Diaz the Liverpool game changer
The Liverpool players left the pitch in stunned silence as the home crowd roared with joy. It was half-time at the Estadio de la Ceramica and Villarreal had moved up to the aggregate level.
Jurgen Klopp’s side looked like they were in serious trouble but luckily for them it was as bad as it gets. In the end, a night that threatened disaster had turned into a night of celebration.
A third Champions League final in five years is coming and it owes a lot to Luis Diaz.
The Colombian, outstanding since arriving from Porto in January, turned the tables after replacing Diogo Jota in the interval, scoring Liverpool’s second goal as he headed home from Trent Alexander-Arnold’s cross and causing near panic constant in the hitherto peaceful defense of Villarreal.
Within 15 minutes of his introduction, he had touched the ball more times than Jota in the entire first half and each of those touches seemed to scare off the yellow-shirted defenders unfortunate enough to end up close.
Juan Foyth, in particular, will be eager to forget his night against Diaz, whose explosive pace and sheer relentlessness gave the former Tottenham right-back endless struggles.
Diaz was a flurry of activity on the left flank for Liverpool, dribbling four times and attempting four shots – twice as many as any of his team-mates despite only playing one half.
But in addition to the chaos factor that so effectively destabilized Villarreal, there was composure in the way he used the ball, with all but two of his 20 passing attempts finding a red shirt.
Afterwards, Virgil van Dijk called his impact “incredible” and the centre-back wasn’t the only one grateful for the 25-year-old’s contribution. He was a game changer for Liverpool. Don’t expect him to start again on the bench in Paris.
Liverpool and Klopp one step closer to immortality
It’s a good time to be a Liverpool fan, who can look forward to two more finals this season. In effect, Jurgen Klopp guided them to a round of 16 while coaching and they are now just six games away from a historic quadruple.
Liverpool came here to finish the job, show their professionalism and finish what they started a week ago in the face of a crackling atmosphere – but they showed signs of frailty in the opening 45 minutes.
Experience would eventually tell, aided and abetted by an utterly ordinary goalkeeping performance from the hosts’ Geronimo Rulli.
Liverpool had held that position twice before under Klopp, advancing twice before losing the 2018 final to Real Madrid and winning a sixth European Cup against Tottenham the following year.
Only one team has ever reversed a two-goal Champions League semi-final deficit – Klopp’s Liverpool against Barcelona that season. Their craftsmanship, especially in 2019, has certainly helped here despite Unai Emery’s very proud knockout history in European competition.
He was PSG manager on the receiving end of Barcelona’s infamous ‘Remontada’ in 2017 – and was described as the ‘king of cups’ by Klopp – but that proved a step too far, even for him, to stage his own turnaround for a team. currently seventh in La Liga.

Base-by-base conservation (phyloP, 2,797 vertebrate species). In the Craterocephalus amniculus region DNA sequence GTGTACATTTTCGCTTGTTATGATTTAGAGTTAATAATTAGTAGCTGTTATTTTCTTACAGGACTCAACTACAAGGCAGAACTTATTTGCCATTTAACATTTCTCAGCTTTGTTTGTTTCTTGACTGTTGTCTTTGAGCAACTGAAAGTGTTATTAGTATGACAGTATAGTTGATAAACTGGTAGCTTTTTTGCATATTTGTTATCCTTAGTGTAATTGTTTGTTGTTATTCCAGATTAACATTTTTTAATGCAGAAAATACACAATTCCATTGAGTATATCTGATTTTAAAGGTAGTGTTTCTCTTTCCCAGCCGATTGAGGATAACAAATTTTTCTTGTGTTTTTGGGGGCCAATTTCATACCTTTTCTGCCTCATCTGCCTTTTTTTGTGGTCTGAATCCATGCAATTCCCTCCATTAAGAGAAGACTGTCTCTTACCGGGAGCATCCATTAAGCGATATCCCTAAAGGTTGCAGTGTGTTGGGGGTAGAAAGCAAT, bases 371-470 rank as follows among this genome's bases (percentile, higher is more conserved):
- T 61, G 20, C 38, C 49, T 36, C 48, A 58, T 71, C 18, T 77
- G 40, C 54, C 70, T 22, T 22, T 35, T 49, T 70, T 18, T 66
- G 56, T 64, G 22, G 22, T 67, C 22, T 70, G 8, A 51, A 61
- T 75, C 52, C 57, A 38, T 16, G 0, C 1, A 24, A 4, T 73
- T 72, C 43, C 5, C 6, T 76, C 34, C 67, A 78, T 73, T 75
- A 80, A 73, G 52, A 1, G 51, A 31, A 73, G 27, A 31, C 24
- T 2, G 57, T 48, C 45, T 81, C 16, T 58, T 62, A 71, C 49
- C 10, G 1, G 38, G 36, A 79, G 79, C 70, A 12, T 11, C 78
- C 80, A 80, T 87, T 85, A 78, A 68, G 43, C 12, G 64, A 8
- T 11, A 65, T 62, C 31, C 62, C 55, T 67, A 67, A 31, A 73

Ending May with four trophies in the cabinet is becoming a growing possibility for Liverpool.
The Carabao Cup was won in February and they can also expect an FA Cup final in just under a fortnight. Underlying all of this is another epic title race that is set to go all the way with Manchester City just a point clear with four matches.
The relentless pursuit of a quadruple – and a seventh European Cup – continues.
Rulli’s mistakes cost Villarreal dearly over two legs
That’s a stat that says a lot about the Villarreal keeper Geronimo Rulli. The Argentine has made the most goal-leading errors of any player in the Champions League this season with three.
Two of them came in the second leg loss to Liverpool as he weakly let Fabinho’s shot through his legs despite being hit directly on him. A top goalkeeper would have definitely stopped the Brazilian’s shot and kept Liverpool scoreless at the time.
He couldn’t do much against Luis Diaz’s goal which equalized Liverpool, as his powerful downward header went through his legs.
But Rulli was again entirely at fault for the third and final goal as he rushed madly to clear the ball but was beaten by Mane, who then rounded Juan Foyth to tap into an empty net for a single finish.
The 29-year-old was always going to be a major weak link after the first leg. He was incredibly fragile at Anfield as he constantly kicked the ball around and inspired Liverpool’s attack more than their defence.
Indeed, he was at fault for Liverpool’s opener at Anfield as Jordan Henderson’s deflected cross somehow spun on him after poor footwork as he misjudged the flight of the ball.
In the two matches of this semi-final, Rulli cost his team three goals and things might have been tighter for Liverpool if Villarreal had had a better goalkeeper.
In fact, Rulli became the first goalkeeper to commit two errors in the same Champions League knockout game since Liverpool’s Loris Karius.
Villarreal boss Unai Emery could certainly learn from how Jurgen Klopp left Karius after that 2018 Champions League final defeat to sign Alisson and solve his goalkeeping problem.